Chest Wall Disorder: Pectus ExcavatumPectus excavatum is a deformity of the chest wall that causes several ribs and the breastbone to grow abnormally, giving the chest a "caved-in" appearance. https://kidshealth.org/ws/RadyChildrens/en/parents/pectus-excavatum.html/a5179c80-23ac-4642-8be4-1314b03937dc
Chest Wall Disorder: Poland SyndromePoland syndrome is a condition where a child is born with missing or underdeveloped chest muscles.https://kidshealth.org/ws/RadyChildrens/en/parents/poland-syndrome.html/0292f53d-3f26-4a1d-ad23-52256f55426d
Pectus Carinatum: BracingPectus carinatum, sometimes called pigeon chest, is when the chest juts out. Sometimes it's treated by wearing a brace.https://kidshealth.org/ws/RadyChildrens/en/parents/pectus-carinatum-bracing.html/b60b577a-4358-42dc-81b1-03b2e30fe197
Pectus Excavatum: The Nuss ProcedureThe Nuss procedure is a surgery to correct severe pectus excavatum. It’s considered "minimally invasive" because only a few small cuts are needed.https://kidshealth.org/ws/RadyChildrens/en/parents/nuss-procedure.html/d2fd32e7-a748-4767-a171-9e2ece3cd5ce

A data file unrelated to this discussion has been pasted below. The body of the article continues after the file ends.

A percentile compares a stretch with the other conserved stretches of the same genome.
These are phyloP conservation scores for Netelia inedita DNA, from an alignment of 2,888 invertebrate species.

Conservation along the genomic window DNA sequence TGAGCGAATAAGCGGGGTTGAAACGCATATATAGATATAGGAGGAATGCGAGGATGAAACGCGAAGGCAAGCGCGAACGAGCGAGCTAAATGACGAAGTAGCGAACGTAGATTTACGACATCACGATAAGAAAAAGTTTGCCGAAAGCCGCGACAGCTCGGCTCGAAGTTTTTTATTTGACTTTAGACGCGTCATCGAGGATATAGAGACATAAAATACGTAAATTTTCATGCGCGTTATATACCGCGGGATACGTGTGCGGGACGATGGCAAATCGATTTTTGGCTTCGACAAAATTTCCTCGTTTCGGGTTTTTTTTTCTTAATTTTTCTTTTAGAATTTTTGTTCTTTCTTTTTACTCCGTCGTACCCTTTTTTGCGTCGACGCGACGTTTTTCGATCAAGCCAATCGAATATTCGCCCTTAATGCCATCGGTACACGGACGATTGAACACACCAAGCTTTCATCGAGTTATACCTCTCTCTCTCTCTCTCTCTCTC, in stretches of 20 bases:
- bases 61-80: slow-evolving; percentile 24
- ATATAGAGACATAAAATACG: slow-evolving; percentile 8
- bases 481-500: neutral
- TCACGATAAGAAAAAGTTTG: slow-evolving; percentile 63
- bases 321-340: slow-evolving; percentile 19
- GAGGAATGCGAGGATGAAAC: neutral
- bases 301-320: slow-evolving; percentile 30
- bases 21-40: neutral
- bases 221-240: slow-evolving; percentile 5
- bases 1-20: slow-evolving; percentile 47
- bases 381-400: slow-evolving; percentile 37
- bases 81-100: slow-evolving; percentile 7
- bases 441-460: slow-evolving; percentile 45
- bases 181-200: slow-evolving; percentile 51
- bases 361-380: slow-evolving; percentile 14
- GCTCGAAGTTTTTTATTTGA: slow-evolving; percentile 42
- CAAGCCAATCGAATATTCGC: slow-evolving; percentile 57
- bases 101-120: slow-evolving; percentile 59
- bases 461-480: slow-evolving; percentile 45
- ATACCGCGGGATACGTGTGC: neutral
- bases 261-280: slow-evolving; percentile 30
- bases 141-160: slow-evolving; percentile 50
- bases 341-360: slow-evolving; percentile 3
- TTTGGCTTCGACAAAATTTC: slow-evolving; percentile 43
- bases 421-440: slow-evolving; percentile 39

Pectus Excavatum: Vacuum Bell DeviceHealth care providers sometimes suggest that kids use a vacuum bell to help correct pectus excavatum, a condition that causes a caved-in chest.https://kidshealth.org/ws/RadyChildrens/en/parents/vacuum-bell-device.html/36056d77-5b3b-43ab-9e32-594018f7e7ae
kh:age-allAgesOrAgeAgnostickh:clinicalDesignation-generalSurgerykh:genre-articlekh:primaryClinicalDesignation-orthopedicsNonSportsMedBones & Muscleshttps://kidshealth.org/ws/RadyChildrens/en/parents/medical/bones/309954d5-03dd-446c-9d39-3e66eeb99f97Medical Procedureshttps://kidshealth.org/ws/RadyChildrens/en/parents/system/med-procedures/fa1ed819-e226-441d-aae1-0dfd71b557c4